Aquinas thinks that some virtues are aimed at the limited human happiness achievable in this life through our natural capacities. He calls these "natural virtues" and follows Aristotle and Plato in his account of them.
Thomas Aquinas
thought happiness a universal goal.

Without divine guidance,
setting reason in the ruling role,

The mind defines virtue,
building habits for a happy soul.

Tuesday, April 22, 2008

Congrats, ISU Paintball Team

Congratulations, ISU Redbirds! They just won the Class-A College Paintball championship.

My nephew is field captain of the team. You can see a funny interview with him here.

Nice going, Mike.

He's got a great aim
and his head's in the game.


just hit a bump
in Pennsylvania.

Rezko and RICO

"Ex-director of Illinois Finance Authority admits getting post after paying Rezko"

Rezko's lawyer did a pretty good job of painting the Feds' big star witness, Stuart Levine, as unscrupulous and unreliable. But the Feds keep bringing on more witnesses to testify that Rezko was a corrupt fixer.

The Feds kill you with small cuts in these RICO cases, where they get to bring in separate incidents as part of a broad "racketeering conspiracy".

RICO was designed to prosecute criminal "enterprises."
"Enterprise" is defined to include "any individual, partnership, corporation, association, or other legal entity, and union or group of individuals associated in fact although not a legal entity."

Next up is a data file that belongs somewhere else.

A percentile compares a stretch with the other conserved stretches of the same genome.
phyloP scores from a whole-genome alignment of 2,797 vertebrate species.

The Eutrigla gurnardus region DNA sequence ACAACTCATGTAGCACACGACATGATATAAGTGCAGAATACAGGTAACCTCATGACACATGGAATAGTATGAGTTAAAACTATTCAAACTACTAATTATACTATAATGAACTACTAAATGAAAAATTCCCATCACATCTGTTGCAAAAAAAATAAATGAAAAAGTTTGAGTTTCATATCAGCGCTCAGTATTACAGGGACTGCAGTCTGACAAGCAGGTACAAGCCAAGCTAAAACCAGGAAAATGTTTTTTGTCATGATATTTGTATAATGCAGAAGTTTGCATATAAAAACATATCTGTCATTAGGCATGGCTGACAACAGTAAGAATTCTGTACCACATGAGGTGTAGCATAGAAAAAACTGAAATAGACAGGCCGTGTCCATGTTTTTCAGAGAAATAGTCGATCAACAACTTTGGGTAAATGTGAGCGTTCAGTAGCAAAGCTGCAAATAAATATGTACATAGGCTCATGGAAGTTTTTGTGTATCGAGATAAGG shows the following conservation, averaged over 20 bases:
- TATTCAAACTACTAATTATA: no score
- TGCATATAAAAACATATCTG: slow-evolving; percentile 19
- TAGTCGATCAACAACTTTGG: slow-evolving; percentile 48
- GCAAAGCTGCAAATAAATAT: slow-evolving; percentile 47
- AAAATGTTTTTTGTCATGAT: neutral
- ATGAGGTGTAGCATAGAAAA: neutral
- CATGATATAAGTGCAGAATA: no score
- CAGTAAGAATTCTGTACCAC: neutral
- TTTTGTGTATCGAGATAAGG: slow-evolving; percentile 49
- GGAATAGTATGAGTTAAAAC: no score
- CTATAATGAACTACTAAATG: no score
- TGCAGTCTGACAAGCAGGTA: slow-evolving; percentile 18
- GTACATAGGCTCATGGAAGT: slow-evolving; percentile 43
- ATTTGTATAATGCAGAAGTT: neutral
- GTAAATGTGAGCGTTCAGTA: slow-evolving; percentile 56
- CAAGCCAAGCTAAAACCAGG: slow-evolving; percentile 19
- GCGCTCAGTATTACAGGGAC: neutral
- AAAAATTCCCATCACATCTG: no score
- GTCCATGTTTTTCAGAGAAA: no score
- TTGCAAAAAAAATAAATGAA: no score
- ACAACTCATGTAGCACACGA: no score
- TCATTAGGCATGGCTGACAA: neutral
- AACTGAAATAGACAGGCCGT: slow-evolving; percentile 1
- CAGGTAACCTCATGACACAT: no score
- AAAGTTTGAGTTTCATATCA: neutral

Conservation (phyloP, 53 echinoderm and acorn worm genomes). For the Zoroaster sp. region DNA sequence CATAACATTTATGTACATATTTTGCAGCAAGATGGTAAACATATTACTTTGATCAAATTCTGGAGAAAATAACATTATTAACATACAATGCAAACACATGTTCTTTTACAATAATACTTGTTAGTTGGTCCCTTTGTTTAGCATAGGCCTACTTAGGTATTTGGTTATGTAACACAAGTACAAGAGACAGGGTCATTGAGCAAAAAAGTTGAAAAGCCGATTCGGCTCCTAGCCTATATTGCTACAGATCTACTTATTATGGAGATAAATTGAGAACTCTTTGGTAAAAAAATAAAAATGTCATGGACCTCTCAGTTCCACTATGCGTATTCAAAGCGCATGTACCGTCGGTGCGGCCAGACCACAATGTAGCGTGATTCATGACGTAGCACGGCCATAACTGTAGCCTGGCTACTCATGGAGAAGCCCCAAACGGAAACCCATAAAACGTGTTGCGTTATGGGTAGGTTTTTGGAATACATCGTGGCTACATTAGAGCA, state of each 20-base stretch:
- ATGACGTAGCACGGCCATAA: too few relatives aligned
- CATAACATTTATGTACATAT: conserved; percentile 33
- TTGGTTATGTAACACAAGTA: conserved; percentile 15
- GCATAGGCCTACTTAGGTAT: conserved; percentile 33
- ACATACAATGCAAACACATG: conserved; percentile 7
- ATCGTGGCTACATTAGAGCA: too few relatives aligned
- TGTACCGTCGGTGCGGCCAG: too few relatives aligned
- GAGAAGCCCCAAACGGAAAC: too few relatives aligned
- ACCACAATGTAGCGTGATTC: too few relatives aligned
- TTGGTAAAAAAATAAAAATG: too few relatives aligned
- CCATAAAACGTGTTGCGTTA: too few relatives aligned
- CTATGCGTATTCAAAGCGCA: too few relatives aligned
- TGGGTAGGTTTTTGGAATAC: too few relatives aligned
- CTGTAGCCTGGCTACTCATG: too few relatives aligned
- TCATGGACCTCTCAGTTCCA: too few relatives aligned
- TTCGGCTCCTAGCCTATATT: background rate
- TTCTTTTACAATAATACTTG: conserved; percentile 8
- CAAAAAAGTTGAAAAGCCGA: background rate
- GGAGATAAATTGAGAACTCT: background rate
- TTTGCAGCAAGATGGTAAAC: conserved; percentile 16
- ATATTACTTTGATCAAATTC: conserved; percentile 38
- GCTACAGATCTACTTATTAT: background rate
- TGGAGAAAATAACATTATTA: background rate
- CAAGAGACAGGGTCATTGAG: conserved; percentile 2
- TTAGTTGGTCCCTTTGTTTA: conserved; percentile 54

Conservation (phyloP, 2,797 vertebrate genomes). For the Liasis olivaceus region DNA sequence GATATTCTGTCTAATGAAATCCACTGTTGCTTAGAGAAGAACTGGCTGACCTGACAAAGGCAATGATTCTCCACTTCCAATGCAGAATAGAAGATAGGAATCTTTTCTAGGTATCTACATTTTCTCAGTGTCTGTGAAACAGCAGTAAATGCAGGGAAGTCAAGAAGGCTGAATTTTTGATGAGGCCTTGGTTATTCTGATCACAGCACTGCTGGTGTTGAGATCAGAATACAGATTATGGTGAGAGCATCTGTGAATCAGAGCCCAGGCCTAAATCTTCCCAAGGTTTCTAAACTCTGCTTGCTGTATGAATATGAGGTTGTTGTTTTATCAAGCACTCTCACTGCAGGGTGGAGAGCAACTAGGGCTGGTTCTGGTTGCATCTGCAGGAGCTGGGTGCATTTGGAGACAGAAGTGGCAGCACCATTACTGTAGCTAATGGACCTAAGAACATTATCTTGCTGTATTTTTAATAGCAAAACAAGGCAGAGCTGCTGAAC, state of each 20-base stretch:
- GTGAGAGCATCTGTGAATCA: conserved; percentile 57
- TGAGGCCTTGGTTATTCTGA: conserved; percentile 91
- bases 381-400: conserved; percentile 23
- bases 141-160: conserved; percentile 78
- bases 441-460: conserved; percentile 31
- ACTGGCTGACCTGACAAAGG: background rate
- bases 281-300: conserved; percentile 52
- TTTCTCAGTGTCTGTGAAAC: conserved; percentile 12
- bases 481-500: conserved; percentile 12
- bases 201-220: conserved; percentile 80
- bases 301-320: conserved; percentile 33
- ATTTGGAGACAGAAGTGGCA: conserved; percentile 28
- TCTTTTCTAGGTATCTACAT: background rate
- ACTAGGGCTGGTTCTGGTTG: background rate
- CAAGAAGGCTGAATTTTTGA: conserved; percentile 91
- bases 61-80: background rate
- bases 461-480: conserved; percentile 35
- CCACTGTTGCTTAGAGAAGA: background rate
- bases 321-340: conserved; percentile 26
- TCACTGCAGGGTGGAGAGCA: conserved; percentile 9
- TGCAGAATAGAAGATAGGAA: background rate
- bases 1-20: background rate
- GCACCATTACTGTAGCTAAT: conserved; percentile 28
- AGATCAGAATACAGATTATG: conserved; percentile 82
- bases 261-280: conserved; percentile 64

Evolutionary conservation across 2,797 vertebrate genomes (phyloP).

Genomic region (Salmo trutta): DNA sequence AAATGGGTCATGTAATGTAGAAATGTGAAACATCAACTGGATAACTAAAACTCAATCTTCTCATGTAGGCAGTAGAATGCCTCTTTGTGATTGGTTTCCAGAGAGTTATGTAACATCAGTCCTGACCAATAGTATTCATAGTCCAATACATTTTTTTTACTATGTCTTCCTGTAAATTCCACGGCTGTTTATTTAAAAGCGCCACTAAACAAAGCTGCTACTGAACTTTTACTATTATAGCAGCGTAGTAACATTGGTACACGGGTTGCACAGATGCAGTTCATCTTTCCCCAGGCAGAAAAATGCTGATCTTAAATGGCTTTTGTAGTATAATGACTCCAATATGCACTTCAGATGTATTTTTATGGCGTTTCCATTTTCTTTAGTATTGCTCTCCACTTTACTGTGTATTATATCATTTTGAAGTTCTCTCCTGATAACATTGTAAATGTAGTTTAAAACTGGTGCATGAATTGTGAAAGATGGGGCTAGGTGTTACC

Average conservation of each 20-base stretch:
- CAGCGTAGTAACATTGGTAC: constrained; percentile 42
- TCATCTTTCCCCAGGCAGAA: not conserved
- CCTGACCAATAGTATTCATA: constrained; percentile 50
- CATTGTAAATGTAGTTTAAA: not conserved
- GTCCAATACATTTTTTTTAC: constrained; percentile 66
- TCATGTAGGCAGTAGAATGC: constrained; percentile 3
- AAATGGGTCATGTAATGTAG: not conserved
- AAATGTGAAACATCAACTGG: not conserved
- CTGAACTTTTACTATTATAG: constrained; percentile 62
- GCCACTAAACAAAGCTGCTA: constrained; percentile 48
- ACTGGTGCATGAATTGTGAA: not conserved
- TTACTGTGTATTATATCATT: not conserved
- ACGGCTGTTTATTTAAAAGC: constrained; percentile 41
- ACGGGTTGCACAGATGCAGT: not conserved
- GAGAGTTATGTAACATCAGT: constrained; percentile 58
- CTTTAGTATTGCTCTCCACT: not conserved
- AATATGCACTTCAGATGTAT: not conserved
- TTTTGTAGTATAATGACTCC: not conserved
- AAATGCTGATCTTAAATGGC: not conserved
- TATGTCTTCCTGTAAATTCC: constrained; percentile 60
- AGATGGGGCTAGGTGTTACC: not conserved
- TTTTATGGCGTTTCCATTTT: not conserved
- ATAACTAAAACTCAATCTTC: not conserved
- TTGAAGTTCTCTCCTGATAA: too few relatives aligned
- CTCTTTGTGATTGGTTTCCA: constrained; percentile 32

Note that an enterprise can just be... one enterprising guy.

RICO was aimed at "organized crime"
but now it's routinely used all the time
for individual white-collar crooks
who siphoned off dollars by cooking the books.

UPDATE: Just to be clear, the guy in the first story doesn't seem to have testified in the Rezko trial itself yet, but I think we can expect him to make an appearance.

Monday, April 21, 2008

John Adams Concluded

The John Adams HBO mini-series ended with a voiceover from Adams:
Well, posterity, you will never know what it cost us to preserve your freedom. I only hope that you will make a good use of it. If you do not, I shall repent in heaven that I ever took half the pains to preserve it.